One gloomy evening, I decided that something had to change. I took out the puja utensils that had been tucked away for a long time and cleaned them. There was a whole bag of agarbathis sent by my parents – jasmine, rose, sandalwood. I filled a little lamp with oil, twirled a cotton wick, dipped it in the oil and lit it. Watching the steady flame, a strange calmness washed over me and I felt comforted for the first time in a while.
I got into the routine of a morning bath and lighting the lamp and a pair of agarbathis. I liked how the house smelt, fresh and hopeful. In the evenings I cleared the ashes of the burnt agarbathi. This routine brought structure to my day and gave me something to do for myself that did not revolve around my daughter’s needs. I prayed for myself in a vigorous way that I’d never done over the years where it had always been for doing well at work or studies, wanting peace in my family, wishing little things for happiness, wanting a healthy baby. Now it was all about me. God, please help me. Please help me fix myself so I can be whole. I don’t know who you are and whether all these ways we’re trying to get to you even makes sense but I can only hope that caring enough to believe in someone or something that can’t be seen is enough.
Later that year, I shaved my head at Tirupathi as a gesture of gratitude. For years I’d watched pilgrims do it and had never been inclined until it suddenly felt like something I needed to do to gain a fresh start. As I sat in the tonsure hall with my head bent before the man who placed the fresh blade on my scalp, I wept. I didn’t know why I was crying but it just felt like a part of me was leaving with my hair, a part of me that needed to go so I could move on with my life and make sense of a world I was losing touch with.
Some people I knew commented, “Oh, we didn’t know you were religious.” Others went on to tell me about the hair wig industries that thrived off silly people like me. I got dragged into conversations about how it was all a scam. I agreed with them but then gently told them that everyone bought into it in different degrees and who were we to judge. Maybe the opium did work after all.
Religion has become an industry; a combination of tools to galvanize people for worthy and unworthy causes & a beacon of morality to induce goodness. My journey to figure out what it means to me continues. Last month my daughter had a nightmare and when she needed something to re-assure her, I gave her a laminated card with a Hanuman prayer. I used logic to comfort her but in the end it was the idea of an ambiguous protector beneath her pillow that made her believe she’d be safe from terrible dreams. I’m sure there are a dozen better ways to re-assure a child but sometimes we choose what’s easy and what once worked for us.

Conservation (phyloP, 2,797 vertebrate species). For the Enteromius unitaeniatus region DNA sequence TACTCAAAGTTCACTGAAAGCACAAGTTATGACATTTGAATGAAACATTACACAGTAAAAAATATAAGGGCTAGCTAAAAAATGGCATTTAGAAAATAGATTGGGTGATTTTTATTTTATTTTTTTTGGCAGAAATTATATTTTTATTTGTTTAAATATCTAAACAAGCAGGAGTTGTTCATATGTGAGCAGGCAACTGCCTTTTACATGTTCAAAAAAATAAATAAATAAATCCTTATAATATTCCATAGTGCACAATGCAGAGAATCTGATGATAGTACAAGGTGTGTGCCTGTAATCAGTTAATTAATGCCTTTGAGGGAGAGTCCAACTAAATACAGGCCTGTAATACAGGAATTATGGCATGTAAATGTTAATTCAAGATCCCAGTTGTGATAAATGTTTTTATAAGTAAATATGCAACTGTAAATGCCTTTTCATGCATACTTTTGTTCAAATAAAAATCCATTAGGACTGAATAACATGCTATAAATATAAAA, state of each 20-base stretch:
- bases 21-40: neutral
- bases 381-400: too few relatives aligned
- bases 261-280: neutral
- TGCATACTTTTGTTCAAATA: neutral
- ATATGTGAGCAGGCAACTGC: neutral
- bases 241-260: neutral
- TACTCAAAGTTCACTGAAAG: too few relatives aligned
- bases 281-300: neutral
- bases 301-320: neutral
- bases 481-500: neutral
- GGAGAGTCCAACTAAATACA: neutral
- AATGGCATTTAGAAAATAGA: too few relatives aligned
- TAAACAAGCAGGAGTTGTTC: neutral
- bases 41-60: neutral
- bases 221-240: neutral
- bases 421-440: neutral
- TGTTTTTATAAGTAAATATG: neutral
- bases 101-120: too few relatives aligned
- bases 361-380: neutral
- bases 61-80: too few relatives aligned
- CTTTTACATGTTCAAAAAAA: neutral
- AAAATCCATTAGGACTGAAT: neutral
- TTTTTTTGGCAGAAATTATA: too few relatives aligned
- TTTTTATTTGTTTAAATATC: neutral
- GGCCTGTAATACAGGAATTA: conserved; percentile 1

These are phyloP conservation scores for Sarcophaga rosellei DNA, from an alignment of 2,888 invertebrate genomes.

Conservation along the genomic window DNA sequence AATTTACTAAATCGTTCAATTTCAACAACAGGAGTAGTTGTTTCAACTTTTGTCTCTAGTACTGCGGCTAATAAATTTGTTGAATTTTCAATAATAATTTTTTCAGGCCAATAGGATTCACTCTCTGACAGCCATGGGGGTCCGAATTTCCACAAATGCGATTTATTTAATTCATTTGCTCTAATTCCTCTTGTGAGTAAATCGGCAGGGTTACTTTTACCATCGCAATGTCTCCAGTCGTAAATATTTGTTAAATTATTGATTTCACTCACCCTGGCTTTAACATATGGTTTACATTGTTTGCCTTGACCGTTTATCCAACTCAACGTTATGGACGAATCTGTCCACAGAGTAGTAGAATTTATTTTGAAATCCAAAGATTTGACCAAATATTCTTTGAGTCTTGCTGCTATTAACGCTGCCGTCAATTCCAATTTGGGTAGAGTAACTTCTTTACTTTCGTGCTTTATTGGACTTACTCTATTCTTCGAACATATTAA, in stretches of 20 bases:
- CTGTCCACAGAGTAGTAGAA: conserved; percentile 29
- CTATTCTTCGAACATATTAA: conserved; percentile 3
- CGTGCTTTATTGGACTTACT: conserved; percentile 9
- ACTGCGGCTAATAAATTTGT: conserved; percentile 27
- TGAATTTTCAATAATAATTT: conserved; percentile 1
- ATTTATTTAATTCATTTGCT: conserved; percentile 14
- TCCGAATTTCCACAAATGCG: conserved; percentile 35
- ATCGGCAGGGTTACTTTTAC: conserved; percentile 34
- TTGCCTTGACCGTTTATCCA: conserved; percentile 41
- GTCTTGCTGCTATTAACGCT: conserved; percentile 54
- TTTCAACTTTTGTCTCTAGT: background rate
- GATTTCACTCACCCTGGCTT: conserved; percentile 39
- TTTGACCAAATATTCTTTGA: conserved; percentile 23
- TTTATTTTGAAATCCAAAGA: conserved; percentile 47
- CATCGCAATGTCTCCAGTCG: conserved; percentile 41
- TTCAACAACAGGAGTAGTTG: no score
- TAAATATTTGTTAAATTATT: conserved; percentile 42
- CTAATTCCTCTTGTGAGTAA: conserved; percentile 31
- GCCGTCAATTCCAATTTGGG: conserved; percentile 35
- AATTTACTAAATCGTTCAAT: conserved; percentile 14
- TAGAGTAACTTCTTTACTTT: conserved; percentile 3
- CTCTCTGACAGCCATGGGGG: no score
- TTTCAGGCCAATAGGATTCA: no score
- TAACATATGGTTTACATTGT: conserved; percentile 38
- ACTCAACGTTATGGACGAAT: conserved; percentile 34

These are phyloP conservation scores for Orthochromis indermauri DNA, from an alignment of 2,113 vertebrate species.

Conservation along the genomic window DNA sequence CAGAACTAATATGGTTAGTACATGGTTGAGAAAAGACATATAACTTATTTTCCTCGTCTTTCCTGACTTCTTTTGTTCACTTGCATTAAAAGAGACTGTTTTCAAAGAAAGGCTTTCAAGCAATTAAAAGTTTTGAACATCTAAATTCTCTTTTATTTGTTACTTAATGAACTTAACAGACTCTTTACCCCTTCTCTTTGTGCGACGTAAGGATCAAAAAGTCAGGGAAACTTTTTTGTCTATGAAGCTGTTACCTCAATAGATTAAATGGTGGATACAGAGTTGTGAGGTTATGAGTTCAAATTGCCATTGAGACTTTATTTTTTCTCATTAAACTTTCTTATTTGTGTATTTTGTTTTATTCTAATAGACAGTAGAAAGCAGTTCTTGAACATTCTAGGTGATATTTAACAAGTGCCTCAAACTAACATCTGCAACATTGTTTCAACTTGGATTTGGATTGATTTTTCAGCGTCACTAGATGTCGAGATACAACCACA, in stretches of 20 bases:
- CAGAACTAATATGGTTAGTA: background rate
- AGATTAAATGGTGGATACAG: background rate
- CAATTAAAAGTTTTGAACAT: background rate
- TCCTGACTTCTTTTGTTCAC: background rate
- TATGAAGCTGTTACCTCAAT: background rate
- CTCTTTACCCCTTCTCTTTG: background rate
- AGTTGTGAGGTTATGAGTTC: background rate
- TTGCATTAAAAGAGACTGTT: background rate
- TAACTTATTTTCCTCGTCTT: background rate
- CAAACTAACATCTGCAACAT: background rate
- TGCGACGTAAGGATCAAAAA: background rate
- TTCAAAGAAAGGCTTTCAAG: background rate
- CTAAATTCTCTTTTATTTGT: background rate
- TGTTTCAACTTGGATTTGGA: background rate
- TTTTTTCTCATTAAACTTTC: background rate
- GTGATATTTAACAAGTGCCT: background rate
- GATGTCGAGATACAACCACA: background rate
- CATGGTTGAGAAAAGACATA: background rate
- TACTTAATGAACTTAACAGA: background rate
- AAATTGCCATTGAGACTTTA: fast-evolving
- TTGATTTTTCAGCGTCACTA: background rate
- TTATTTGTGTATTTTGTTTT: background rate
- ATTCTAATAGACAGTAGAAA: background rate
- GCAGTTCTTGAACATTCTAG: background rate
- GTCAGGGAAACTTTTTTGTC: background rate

Over the years, my perceptions have changed depending on my state of mind. I have oscillated between indifference and acceptance. I find the concepts of karma, prakriti and dharma fascinating but am still very ignorant of how they’re being made relevant to Hindus in today’s world who continue to use pujas as a short cut to reach God. When I hear Mahishasuramardini, I feel a powerful connection with the suppressed rage within me. The Vishnu Sahasranama that my father got me hooked on to by playing every morning in his study fills me with peace and nostalgia.
I think a lifetime is too short to figure this all out and every time I find some answers, there are more questions that sprout. Perhaps my mother was right on how fear converts us to believers and how the older we get, our beliefs grow because we have more consequences to worry about. But what I am certain about is that questioning aspects of my religion does not make me any less of a Hindu.
What I am enjoying at the moment is immersing myself in fascinating stories from mythology. Like the tale of Kali ma fighting the demon Raktabija who multiplied from every drop of his blood shed so she could only defeat him by lapping up all his shed blood with her tongue before they fell to the ground. Then there’s the story from the Mahabharata about how Abhimanyu got stuck in the Chakravyuha because he’d learnt only part of the escape route while in his mother’s womb.
Once I was walking with my daughter in a department store and she pointed to a showcase filled with fragile glass and ceramic sculptures of Ganesha and Radha-Krishna and said, “Oh look mama – so many Gods! Ammamma loves them so much. We should get her one no?” I laughed and thought about how much easier it is to buy into the idea of God when you’re little.
I’m a Hindu, part of a majority that isn’t doing enough to stand up for India’s secular essence, feeling slightly ashamed whenever I chant a prayer that is being used somewhere else as a weapon of destruction. I feel stifled by this label and the habits it entails from me at times. And I know I have to watch for that thin line that is easy to cross, where you begin to believe that your way is better and best, blocking out other stories so you don’t have to open your mind and allow it to be curious.
Given the political climate of our country now, religion has become less about faith and more about politics. This ruins the chance to celebrate our diversity and learn lessons from each other’s own experiences and values. I don’t know what to make of it all. Vitriolic parties continue to use poverty and history to push people to choose emotions over facts, hate over understanding. And the biggest tragedy is that most of them believe that that they don’t have a choice but to buy into stories fattened with agendas.
But what can I really do?
Ironically, nothing but pray.
(cover image courtesy – Unsplash)